Joint efforts between historically distinct disciplines raise a lot of questions—and, sometimes, eyebrows. In the case of art-science collaborations, skepticism can threaten to jettison experimentation: What can art say that science hasn't already said?
An exhibit at the U.S. National Academy of Sciences in Washington, D.C., suggests some answers to this question. Taxa, a series of paintings by Isabella Kirkland, groups species together in innovative ways that can stimulate conversation about human impact on the environment.
A visual artist and a research associate in aquatic biology at the California Academy of Sciences, Kirkland had already cultivated knowledge of and respect for the science of taxonomy when she began the series. "I had been working on individual, local endangered species," she says. "As the millennium was coming to an end, I decided to work on a grand scale—something more like a time capsule." The result of this exploration was the first painting, "Descendant" (1999), which portrays 61 species listed as endangered (or, in some cases, "presumed extinct") in the mainland United States, Hawaii or Central America.
Five subsequent paintings point up other issues in conservation science and biodiversity. "Ascendant" (2000) portrays species that have been introduced to the United States and are thriving.
"Trade" (2001, shown here) includes species that people value, harvest and sell, and whose populations have thus been depleted. The work's vivid colors underscore the human desire to own these creatures. "Gone" (2004) catalogues full-species, worldwide extinctions. Its colors are more subdued, making the piece a memorial to the organisms shown. Kirkland is currently working on Nova, three new paintings that depict species discovered since the passage of the U.S. Endangered Species Act in 1973.
Planning compositions that portray such great numbers of species with anatomical accuracy is a challenge, so Kirkland decided at the outset to use a time-tested genre. "The Dutch masters' still lifes looked pretty good after 400 years—you can pick out the genera of the bugs," she says. The paintings in Taxa use the genre to great effect. The large canvases are packed with life, but each animal and plant is rendered distinctly.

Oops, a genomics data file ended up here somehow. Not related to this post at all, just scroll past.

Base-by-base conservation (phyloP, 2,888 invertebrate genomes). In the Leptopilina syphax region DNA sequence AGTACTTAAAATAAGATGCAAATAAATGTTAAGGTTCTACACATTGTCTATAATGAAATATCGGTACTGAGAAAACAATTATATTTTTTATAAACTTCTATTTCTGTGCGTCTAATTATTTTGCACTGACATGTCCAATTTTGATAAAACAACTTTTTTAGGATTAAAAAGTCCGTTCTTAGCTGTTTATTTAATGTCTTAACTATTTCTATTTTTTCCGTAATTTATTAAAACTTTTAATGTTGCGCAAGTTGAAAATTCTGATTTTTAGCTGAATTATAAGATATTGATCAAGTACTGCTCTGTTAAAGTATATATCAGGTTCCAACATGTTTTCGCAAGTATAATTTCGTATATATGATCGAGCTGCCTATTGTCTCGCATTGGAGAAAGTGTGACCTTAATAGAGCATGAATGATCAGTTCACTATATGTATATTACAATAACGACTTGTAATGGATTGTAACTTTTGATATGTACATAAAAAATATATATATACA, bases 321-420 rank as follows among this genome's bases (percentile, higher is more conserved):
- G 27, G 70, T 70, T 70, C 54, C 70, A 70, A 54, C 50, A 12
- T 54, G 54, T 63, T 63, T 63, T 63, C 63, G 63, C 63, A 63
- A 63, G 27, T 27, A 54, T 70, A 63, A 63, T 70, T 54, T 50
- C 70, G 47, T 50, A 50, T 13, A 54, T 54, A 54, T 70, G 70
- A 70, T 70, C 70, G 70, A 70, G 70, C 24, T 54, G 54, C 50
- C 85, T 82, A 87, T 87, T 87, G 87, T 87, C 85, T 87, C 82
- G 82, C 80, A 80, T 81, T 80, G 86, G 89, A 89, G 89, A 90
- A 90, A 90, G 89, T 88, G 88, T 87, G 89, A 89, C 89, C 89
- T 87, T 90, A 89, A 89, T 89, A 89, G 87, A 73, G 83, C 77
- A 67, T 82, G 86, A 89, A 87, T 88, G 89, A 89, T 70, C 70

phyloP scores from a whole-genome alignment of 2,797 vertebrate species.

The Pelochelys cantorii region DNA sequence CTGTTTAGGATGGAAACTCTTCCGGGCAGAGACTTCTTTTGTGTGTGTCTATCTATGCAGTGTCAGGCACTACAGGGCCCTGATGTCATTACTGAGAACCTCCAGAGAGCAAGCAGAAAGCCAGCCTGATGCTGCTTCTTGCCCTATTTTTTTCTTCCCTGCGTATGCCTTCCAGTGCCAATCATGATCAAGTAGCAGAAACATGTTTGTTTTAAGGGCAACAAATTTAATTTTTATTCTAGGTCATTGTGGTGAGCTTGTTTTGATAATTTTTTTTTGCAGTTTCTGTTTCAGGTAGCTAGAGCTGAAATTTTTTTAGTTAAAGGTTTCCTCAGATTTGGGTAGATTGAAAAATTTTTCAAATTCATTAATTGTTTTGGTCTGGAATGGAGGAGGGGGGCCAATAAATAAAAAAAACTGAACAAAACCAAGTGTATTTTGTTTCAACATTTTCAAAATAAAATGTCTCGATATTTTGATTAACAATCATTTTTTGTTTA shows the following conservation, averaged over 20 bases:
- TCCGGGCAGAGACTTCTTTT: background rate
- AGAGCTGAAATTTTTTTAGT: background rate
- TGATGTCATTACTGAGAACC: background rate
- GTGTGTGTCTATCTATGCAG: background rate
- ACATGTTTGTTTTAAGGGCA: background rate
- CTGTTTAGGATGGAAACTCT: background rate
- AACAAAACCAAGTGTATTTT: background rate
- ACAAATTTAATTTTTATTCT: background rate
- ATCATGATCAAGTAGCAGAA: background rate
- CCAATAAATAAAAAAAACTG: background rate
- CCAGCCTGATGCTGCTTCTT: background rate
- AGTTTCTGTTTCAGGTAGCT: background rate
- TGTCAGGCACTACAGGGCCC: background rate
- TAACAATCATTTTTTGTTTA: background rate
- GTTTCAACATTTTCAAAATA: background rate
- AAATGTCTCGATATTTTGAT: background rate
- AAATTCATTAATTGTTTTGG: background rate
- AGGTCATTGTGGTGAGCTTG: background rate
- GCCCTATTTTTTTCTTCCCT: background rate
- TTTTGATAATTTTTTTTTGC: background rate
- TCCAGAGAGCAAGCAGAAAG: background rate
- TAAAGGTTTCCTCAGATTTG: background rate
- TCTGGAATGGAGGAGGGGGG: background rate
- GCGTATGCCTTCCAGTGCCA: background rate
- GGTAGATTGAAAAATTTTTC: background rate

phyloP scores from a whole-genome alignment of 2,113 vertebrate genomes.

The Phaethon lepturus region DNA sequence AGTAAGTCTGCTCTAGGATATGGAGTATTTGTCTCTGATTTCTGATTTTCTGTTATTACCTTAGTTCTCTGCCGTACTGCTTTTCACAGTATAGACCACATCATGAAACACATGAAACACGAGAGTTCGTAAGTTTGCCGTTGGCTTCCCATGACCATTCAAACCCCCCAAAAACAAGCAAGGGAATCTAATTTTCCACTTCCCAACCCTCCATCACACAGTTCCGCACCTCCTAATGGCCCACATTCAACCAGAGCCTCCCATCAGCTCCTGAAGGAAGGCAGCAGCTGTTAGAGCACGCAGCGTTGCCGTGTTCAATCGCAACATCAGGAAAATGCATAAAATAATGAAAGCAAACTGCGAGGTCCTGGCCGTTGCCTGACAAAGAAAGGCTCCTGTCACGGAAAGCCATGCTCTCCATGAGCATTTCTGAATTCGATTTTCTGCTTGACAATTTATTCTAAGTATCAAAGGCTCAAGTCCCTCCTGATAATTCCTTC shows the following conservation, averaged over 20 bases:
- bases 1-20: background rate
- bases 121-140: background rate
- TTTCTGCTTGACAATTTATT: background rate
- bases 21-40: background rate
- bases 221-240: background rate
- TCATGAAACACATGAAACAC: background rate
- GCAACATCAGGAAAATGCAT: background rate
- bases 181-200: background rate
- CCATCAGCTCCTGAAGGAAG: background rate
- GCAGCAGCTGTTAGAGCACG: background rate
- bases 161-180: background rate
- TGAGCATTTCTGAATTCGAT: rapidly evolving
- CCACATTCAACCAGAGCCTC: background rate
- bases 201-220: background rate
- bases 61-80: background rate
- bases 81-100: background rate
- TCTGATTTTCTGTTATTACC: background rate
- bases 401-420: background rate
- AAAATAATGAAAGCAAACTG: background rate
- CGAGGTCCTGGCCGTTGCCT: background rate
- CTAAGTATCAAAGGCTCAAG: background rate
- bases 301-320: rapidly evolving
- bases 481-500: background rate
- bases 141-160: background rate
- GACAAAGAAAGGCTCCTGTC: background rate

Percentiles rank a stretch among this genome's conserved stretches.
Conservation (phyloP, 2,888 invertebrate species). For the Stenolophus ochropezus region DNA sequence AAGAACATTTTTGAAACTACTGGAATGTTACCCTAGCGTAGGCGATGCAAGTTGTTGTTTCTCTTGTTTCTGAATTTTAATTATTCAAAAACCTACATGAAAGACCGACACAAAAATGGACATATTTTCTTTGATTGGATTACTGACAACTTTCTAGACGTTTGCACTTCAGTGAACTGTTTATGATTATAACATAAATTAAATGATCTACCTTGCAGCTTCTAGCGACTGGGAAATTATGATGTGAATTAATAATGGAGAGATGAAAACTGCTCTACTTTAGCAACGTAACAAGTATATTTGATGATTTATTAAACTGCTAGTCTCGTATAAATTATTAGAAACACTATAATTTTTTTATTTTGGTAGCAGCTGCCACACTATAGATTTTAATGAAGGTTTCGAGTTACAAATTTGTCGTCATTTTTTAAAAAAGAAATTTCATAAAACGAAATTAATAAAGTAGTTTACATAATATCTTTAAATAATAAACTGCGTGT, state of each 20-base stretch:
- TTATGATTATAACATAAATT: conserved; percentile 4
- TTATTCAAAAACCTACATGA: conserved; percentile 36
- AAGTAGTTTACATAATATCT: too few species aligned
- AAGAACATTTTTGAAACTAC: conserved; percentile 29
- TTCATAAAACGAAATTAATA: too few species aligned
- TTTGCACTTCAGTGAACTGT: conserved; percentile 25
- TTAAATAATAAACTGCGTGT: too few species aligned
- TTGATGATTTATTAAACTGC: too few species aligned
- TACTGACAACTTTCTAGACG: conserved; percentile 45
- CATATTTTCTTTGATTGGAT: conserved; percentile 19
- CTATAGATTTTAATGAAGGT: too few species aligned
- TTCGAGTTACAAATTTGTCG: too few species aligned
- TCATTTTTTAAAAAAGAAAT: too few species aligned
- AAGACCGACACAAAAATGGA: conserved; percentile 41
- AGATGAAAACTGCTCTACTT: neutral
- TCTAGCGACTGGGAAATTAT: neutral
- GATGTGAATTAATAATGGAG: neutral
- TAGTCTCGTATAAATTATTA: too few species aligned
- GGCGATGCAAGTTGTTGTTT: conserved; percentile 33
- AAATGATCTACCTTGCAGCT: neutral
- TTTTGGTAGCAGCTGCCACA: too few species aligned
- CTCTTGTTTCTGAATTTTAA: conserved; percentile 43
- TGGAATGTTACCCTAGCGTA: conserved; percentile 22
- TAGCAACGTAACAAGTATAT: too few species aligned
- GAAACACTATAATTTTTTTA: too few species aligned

The series is the product of painstaking research. "I begin with the data," Kirkland says. She reads current scientific literature to find new leads, collecting detailed information on particular species. When she decides to include a species, she tries to see a specimen of it so that she can draw it at life size. "People are very generous with their time," she says. "Every time I go into any museum, I'm so profoundly shaken by the number of man-hours it represents. That's part of what I'm trying to laud."
Kirkland is modest about her hopes for this integration of biology and art. "If I inspire even three people to become taxonomists, I've won," she says. "They're not training taxonomists anymore—it doesn't have the bling of genetics." But considering species' differences and similarities is essential for our knowledge of how the world works, she believes. She also hopes the paintings will inspire people to "pay attention to biodiversity and think about their actions in terms of it." And the medium of painting itself has advantages: It can "get people to slow down" and have a deep experience of the art.
The work offers insights for visual art as well. "Nature art has sort of a bad name in the 'real' art world," says Kirkland. "I wanted to change that, to depict wildlife in a way that's not naïve." But the paintings do not sacrifice artistry for accuracy. The lush, well-balanced compositions invite the viewer's eye to travel around the canvas.
"The species in each painting don't belong together—so it's a fantasy in that regard," she says. Perhaps paradoxically, by removing species from their habitats, the paintings acquire the power to change our perception of the plants and animals within them. In this sense, Kirkland's work moves beyond the representation of scientific ideas to offer new ways of thinking about the organisms she depicts.
To broaden the audience for these works, Kirkland maintains a Web site, isabellakirkland.com. Users can explore the paintings and read more about select species. The Nova series will be added to the site once it is complete. She is also producing a series of three-quarter-size prints of the paintings. But the best way to experience these works will be to see them live and up close. The free exhibit, in the upstairs gallery of the National Academy of Sciences, runs April 10 to August 25 of this year.
A basic test for art-science might be whether it succeeds when judged by the standards of each discipline. The Roman poet Horace's dictum—"teach and delight"—comes to mind. Or, to use more-modern terms, is the project accurate and useful? And is it pleasing—does it succeed aesthetically? It will be revealing to consider other art-science collaborations in a similar light. As for Kirkland's paintings, it seems safe to answer both questions with a resounding yes.—Anna Lena Phillips
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